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SPANISH CUISINE

GASTRONOMY

No thanks: Spanish chef snubs Michelin star

The chef at Casa Julio restaurant in Valencia has decided to renounce his coveted Michelin star due to the pressure that came with it.

No thanks: Spanish chef snubs Michelin star
Casa Julio was opened by the Biosca family in the 1940s and is now run by fourth generation Juan Biosca. File photo: Marty Desilets

Casa Julio, located in the small village of Fontanars dels Aforins, on the Valencia–Alicante border, is a family affair. Run by Bioscas since the 1940s, the restaurant has recently announced that it is giving up its coveted Michelin star, after four years of featuring in the exclusive guide.

In the mid-2000s, under fourth-generation Julio Biosca, the restaurant saw a distinct change in its cuisine, attracting the prestigious Michelin guide, but putting off locals who didn't appreciate the new, smaller portions and modern twist on traditional Spanish cuisine. Julio had wanted to incorporate what he had learnt while working at Bilbao restaurant, Zortziko, where he met José Luis Ungidos, who would become chef at Casa Julio.

“We were looking for something new based on traditional cuisine”, he told Spanish newspaper El País.

But after four years in the Michelin guide, Julio had had enough. He has nothing but respect for the Michelin guide, "The inspectors work really well…It is because of the respect that I have for the guide that I preferred to leave it".

Julio says it is not the publication that he has a problem with but, "the whole world that’s generated around it".

"When everyone is telling you you’re the best, when you don’t get your second Michelin star, you’re pissed off."

But it´s not as easy to give back your Michelin star as you might think. Julio wrote to the guide in 2013 but was still featured in the 2014 edition, only finally managing to hand back his star in time for the 2015 edition, published a couple of weeks ago.

Casa Julio is not the first restaurant to give back its Michelin start. In 2005, French chef Alain Senderens chef renounced his three Michelin stars, saying, "In these restaurants it’s all about the theatre. It has little to do with real life".

Many restaurants complain that, if anything, they lose money after receiving the Michelin star. Ferran Adrià explained in his memoirs that he lost half a million euros a year while the head chef of renowned Spanish restaurant, elBulli. So for many, the coveted star can be a curse rather than a blessing.

Pascal Remy, an ex-inspector for the Michelin Guides said whoever receives this distinction "will need more money".

"Everything you earn from new clients, you will reinvest." 

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RECIPE

Recipe: How to make Spain’s classic croquetas de jamón

January 16th is officially Internationally Croquette Day.

Recipe: How to make Spain's classic croquetas de jamón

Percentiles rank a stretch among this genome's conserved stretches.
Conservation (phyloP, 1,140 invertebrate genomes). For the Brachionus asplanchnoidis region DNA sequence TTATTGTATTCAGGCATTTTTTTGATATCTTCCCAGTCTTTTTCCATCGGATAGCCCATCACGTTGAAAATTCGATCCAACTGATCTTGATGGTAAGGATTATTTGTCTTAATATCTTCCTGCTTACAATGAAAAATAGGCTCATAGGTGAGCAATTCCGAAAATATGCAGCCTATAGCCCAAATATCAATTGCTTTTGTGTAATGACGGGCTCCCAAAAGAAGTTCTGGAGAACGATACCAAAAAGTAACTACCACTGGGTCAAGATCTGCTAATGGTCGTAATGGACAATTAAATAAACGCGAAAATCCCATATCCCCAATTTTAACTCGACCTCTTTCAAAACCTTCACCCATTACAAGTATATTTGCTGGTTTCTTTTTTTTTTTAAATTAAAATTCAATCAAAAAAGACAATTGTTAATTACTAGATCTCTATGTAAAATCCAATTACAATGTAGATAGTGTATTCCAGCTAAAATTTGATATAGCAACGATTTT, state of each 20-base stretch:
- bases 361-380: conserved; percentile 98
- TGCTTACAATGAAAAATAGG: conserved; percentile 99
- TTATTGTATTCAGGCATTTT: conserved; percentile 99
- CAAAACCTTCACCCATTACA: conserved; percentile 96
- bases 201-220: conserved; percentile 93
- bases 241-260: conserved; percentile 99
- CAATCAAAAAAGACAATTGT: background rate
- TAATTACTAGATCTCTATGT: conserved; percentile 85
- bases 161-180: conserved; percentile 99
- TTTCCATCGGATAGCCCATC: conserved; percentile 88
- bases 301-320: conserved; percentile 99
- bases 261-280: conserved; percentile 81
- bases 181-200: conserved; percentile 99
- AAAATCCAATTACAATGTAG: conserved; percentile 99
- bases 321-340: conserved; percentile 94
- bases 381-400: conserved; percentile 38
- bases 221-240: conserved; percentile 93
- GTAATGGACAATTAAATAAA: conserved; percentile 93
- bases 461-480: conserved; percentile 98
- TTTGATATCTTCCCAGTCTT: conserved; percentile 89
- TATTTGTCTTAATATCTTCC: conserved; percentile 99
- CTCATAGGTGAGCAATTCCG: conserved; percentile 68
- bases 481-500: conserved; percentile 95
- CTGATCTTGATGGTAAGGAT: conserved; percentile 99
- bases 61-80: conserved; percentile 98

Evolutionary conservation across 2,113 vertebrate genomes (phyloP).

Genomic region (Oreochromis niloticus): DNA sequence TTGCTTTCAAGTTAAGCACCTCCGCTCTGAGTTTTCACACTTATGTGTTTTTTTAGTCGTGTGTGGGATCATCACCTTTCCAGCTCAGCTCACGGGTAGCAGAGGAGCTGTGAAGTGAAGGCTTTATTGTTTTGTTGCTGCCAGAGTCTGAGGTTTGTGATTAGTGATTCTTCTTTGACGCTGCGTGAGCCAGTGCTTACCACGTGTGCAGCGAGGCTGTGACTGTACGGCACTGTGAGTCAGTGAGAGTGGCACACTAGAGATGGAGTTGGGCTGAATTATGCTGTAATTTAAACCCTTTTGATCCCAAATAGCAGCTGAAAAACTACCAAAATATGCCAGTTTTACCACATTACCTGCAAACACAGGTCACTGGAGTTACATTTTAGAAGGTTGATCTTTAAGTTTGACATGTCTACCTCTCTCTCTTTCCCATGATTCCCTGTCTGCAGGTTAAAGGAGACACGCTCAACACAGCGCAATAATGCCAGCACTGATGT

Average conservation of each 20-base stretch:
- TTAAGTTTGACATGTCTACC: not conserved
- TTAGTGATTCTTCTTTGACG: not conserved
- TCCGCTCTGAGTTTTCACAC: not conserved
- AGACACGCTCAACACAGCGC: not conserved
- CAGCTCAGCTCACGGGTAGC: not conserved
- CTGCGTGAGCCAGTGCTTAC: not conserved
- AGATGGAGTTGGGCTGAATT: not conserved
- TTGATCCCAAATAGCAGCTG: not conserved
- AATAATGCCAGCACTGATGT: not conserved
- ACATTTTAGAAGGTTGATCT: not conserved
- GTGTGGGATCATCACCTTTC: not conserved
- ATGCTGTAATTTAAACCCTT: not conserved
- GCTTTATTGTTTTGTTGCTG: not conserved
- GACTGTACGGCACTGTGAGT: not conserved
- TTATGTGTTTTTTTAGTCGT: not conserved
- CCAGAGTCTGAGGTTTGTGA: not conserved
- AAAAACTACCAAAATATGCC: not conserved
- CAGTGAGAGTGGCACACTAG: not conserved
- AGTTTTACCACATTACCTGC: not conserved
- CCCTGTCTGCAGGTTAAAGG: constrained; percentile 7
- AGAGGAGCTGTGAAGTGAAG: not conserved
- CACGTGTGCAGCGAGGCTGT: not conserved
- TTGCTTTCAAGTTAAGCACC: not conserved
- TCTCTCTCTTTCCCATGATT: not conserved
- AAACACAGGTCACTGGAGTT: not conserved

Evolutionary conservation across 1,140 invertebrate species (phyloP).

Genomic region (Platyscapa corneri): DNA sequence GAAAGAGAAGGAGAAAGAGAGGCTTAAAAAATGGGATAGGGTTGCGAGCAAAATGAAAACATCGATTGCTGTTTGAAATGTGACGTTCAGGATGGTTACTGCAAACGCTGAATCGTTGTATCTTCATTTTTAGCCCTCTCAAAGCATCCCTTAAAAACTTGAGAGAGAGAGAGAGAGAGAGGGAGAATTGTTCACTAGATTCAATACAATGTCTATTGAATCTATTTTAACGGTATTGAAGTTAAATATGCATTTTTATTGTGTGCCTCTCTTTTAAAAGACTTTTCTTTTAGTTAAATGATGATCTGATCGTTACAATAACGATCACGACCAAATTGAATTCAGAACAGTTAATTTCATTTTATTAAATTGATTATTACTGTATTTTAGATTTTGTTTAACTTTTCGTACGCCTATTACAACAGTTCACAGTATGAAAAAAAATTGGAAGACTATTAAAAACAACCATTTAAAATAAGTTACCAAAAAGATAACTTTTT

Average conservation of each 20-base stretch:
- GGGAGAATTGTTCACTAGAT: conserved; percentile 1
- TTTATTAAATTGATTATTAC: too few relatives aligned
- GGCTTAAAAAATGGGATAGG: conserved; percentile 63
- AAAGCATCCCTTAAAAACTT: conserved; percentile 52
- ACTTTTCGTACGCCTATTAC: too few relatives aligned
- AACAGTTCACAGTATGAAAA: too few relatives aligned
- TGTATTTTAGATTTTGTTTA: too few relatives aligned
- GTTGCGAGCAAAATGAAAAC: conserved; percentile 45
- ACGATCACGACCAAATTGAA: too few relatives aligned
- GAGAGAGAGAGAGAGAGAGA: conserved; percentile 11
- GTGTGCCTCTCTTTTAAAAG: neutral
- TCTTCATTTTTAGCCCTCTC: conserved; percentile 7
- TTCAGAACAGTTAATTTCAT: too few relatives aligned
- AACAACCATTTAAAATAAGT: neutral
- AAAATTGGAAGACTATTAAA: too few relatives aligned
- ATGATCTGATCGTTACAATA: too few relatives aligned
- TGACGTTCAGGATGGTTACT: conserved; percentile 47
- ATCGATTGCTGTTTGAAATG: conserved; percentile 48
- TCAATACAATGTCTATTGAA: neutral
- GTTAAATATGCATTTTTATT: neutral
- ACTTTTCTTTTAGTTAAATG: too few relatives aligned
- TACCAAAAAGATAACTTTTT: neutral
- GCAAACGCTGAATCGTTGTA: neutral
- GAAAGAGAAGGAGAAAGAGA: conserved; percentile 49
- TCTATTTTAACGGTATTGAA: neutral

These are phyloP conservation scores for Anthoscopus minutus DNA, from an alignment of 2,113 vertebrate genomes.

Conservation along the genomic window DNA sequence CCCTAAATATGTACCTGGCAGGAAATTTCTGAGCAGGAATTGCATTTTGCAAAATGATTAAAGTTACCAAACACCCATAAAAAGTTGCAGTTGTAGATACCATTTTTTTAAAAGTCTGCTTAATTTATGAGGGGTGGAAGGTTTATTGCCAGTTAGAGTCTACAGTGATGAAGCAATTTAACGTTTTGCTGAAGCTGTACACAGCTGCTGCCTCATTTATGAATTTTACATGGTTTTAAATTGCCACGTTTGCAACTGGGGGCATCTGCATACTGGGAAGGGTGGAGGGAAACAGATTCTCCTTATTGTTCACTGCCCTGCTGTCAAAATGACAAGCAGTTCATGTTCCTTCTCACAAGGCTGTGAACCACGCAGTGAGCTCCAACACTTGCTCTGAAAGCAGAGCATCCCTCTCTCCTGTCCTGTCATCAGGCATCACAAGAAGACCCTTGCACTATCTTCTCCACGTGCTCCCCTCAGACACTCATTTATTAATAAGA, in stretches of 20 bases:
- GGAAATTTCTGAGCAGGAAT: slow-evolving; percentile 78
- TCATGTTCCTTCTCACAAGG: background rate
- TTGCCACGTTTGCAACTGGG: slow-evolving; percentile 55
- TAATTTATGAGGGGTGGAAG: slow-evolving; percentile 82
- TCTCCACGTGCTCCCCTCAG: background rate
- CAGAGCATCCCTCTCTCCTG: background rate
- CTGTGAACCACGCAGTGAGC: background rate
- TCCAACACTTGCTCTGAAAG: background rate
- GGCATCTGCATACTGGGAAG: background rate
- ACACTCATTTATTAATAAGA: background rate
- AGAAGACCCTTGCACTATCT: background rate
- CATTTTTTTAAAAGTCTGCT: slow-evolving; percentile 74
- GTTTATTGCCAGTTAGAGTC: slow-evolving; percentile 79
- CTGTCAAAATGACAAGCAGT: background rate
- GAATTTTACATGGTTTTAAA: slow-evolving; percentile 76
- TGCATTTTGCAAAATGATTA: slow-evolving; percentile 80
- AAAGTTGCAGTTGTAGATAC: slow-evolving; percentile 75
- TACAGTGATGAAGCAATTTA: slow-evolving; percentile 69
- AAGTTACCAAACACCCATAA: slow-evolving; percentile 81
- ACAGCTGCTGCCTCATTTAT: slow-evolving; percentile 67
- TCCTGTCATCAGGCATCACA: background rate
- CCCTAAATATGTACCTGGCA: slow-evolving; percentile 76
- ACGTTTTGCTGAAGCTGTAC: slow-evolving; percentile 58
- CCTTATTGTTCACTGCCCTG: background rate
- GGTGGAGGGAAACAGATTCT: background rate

Photo: thespanishcuisine.com

The golden crunchy snack has its very own international day of celebration so make sure to devour at least one plate of the Spanish speciality this week. 

You can find meaty versions, fishy versions and even vegetarian croquetas but by far the most popular filling is the traditional jamón iberico. 

So for those of you who don't feel like leaving the house in search of these tasty morsels, here's how to make them at home. 

Peruse any Spanish menu and you are likely to find the classic croquetas de jamón – the golden crunchy outside containing a deliciously creamy filling. 

Luis Valerio from spanishcuisine.com lets us in to the secret of how to make a perfect croquette. 

Ingredients

– Half an onion

– Two eggs (hard boiled)

– Four tbsp olive oil

– Three oz of serrano ham (pieces)

– ¼ tsp salt

– ¼ cup olive oil

– Three oz of flour (all-purpose)

– ½ litre of milk

– One tsp of salt

– Two eggs (medium)

– Breadcrumbs (dried)

– One cup of vegetable oil 


Photo: thespanishcuisine.com

Recipe 

Hard boil eggs to your liking and then peel and chop.

Peel and chop finely half an onion.

Chop finely the Serrano ham pieces or slices.

Heat four tablespoons of olive oil in a pot. When warm add chopped onion, Serrano ham, hard-boiled eggs and 1/4 teaspoon of salt and cook over low heat for 10 – 12 minutes.

Add 1/4 cup of olive oil to the pot with the onion.

Once warm add the all-purpose flour and cook over low heat for three to five minutes whisking constantly with a balloon whisk until the mixture is smooth and turns a light, golden colour.

Slowly (1/4 a cup for each time) add the room temperature milk to the pot with the mixture and cook over medium heat whisking constantly. Season with one teaspoon of salt.

Bring it to a boil and cook over medium heat for four to five minutes stirring continuously (taste and add more salt if needed). If the béchamel sauce is gritty, use the blender to make it smooth.


Photo: Tim Lucas/Flickr 

Set the béchamel aside and let it cool for around three hours or until firm.

Whisk eggs in a bowl and put breadcrumbs on a plate.

Shape a tablespoonsful of mixture and roll in breadcrumbs.

Dip in egg and roll in breadcrumbs again.

Heat one cup of vegetable oil in a skillet. When hot add croquettes in batches and fry until golden (one to two minutes each side).

Transfer croquettes to a plate.

Serve warm and enjoy your Spanish ham croquettes recipe!

(Note: You don't have to eat your croquettes all at once – although it is tempting! You can freeze them before frying). 

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